The molecular mechanisms that underlie the origin of evolutionary novelties are unknown. Studies on what appear to be novel characteristics have found that they are often the loss of previously existing characters in the population, not the gain of a new phenotype. However, these and other studies have pointed to regulatory changes being the prevailing underlying driver of phenotypic change and novel morphology origination.
Hypotheses on how regulatory change occurs have suggested that the highly repetitive genome elements, transposable elements (TEs), could play a role. The sequence content within a TE could be exapted to play the role of a regulating element in the genome. However, it is still unknown if TEs integrate into the genome with regulatory capabilities that becomes unlocked upon exposure to the proper transcription factors (TFs) or if further mutations are needed to gain that function. Furthermore, the consequences of the expression of the genes regulated by these TE enhancers in the development of novel phenotypes are unexplored.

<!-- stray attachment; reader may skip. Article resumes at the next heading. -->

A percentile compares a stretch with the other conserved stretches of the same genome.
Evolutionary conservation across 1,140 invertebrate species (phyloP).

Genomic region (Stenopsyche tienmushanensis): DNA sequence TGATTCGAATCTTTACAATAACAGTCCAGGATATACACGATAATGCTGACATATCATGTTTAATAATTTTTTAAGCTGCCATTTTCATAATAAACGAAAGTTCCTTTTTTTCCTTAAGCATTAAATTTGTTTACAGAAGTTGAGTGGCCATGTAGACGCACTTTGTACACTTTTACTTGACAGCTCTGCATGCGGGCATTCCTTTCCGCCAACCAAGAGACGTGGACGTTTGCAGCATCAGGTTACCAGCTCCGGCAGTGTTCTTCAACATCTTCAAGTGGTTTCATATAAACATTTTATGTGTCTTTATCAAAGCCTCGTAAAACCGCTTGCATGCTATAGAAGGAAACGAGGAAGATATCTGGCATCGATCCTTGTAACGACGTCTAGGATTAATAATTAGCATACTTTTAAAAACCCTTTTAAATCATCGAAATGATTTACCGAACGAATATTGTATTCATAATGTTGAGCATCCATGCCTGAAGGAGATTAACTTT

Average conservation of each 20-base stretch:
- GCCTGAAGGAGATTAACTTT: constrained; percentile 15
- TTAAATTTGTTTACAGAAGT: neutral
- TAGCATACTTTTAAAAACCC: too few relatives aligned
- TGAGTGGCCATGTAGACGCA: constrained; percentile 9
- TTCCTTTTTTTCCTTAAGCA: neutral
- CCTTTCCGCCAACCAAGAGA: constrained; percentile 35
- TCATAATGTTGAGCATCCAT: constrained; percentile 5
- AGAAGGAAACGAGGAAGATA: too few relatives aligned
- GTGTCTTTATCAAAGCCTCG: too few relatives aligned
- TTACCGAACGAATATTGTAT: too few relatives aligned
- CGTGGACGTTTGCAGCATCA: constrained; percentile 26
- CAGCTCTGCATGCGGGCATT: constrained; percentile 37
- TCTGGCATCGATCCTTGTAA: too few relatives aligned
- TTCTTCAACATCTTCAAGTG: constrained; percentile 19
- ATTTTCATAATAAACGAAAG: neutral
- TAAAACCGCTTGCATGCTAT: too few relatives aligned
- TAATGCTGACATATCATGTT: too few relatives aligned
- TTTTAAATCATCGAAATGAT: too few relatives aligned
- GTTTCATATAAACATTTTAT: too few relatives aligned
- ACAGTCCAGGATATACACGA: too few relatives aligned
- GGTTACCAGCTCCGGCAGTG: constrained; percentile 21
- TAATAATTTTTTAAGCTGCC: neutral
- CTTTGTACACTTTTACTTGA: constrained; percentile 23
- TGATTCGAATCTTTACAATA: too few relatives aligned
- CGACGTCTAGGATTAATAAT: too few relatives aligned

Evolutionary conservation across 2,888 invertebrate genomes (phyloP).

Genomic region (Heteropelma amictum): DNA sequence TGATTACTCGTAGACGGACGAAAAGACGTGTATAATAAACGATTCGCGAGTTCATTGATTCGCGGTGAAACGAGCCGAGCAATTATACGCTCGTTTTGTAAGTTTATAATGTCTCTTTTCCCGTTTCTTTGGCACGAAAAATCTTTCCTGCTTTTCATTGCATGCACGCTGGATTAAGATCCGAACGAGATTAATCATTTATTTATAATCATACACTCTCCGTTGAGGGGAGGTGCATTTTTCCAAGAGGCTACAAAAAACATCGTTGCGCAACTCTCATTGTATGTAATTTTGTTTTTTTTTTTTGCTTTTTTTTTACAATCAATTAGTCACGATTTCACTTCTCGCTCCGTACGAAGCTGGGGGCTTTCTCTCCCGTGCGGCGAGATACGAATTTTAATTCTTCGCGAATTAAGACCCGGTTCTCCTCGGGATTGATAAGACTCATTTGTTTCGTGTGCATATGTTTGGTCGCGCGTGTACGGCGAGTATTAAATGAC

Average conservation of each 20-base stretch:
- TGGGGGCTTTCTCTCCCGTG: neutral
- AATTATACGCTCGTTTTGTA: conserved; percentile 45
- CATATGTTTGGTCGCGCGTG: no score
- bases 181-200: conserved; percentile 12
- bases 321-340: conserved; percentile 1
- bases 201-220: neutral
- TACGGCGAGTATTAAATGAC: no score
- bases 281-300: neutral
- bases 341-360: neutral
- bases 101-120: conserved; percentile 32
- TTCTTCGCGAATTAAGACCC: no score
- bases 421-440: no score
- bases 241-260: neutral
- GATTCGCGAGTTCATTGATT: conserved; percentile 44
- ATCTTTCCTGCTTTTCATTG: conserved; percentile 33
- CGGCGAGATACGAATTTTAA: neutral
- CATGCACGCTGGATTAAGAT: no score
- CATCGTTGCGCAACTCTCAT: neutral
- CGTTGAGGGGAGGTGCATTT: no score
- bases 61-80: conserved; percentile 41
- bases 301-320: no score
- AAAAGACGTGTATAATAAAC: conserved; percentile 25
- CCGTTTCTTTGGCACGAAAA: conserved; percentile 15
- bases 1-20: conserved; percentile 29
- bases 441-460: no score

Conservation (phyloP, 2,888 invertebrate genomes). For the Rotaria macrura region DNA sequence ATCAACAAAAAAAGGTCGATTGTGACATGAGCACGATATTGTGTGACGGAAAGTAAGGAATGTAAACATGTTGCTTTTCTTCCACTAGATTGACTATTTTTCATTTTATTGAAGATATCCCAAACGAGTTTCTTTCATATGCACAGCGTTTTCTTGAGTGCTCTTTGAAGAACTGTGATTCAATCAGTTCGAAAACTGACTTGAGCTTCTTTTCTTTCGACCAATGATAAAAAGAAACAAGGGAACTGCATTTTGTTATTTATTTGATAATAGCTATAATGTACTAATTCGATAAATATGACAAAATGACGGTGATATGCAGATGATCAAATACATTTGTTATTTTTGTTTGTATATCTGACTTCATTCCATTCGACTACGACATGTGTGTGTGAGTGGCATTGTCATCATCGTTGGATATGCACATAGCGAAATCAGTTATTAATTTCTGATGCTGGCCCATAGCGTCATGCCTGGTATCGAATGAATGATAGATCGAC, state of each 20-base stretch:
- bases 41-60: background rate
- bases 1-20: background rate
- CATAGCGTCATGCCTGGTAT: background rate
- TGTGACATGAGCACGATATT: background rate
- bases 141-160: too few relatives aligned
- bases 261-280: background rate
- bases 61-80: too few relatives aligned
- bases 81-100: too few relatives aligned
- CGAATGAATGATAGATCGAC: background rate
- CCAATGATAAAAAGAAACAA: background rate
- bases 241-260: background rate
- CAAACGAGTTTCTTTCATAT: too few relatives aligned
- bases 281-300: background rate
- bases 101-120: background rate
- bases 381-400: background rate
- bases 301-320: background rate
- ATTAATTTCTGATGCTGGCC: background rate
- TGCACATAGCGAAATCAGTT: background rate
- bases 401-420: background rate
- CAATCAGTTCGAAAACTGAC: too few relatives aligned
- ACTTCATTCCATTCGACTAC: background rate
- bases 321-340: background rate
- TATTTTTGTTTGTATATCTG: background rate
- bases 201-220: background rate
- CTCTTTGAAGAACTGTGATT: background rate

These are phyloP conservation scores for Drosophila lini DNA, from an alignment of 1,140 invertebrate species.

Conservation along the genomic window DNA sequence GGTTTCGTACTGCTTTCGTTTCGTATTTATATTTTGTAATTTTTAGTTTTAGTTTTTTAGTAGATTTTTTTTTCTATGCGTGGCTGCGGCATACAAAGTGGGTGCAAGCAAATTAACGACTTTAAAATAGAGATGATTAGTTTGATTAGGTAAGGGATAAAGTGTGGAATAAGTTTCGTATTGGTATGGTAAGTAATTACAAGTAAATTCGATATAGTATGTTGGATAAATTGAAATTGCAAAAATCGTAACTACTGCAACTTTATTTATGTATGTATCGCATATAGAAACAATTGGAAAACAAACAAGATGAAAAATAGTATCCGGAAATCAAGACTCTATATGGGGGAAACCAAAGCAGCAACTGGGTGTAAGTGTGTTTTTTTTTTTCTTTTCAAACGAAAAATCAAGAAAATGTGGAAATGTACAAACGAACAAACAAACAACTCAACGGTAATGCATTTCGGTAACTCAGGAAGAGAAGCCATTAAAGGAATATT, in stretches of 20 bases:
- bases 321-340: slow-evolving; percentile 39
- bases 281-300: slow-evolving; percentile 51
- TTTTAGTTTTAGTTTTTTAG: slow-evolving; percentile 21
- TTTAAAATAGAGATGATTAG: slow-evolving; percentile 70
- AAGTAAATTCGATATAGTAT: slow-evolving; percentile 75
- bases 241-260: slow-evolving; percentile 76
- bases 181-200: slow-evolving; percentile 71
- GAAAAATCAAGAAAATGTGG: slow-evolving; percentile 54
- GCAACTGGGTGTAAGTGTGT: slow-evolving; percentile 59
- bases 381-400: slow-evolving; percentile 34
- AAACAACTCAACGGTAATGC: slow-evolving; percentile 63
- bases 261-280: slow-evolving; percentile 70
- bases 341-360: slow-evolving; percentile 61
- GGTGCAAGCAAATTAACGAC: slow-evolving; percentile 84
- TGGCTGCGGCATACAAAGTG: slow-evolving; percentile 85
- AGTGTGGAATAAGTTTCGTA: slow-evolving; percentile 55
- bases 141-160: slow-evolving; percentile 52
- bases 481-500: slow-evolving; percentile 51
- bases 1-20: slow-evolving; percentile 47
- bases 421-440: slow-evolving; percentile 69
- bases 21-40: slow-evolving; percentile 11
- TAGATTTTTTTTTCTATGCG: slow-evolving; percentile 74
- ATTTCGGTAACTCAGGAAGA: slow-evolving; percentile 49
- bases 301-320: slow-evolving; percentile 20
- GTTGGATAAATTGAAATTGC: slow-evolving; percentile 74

I am currently evaluating TEs to determine their predisposition to regulatory function and exploring the role regulatory changes had in the evolutionary origin of novel gene regulatory systems in mammalian pregnancy. Combining evolutionary and molecular genetic techniques allows me to functionally characterize the ancestors of the extant regulatory elements in our human endometrial stromal cell (hESC) in vitro model of pregnancy. This characterization allows me to examine how TE-mediated changes to gene regulatory systems may have allowed for new expression in hESCs of genes to be recruited into the production of a novel trait.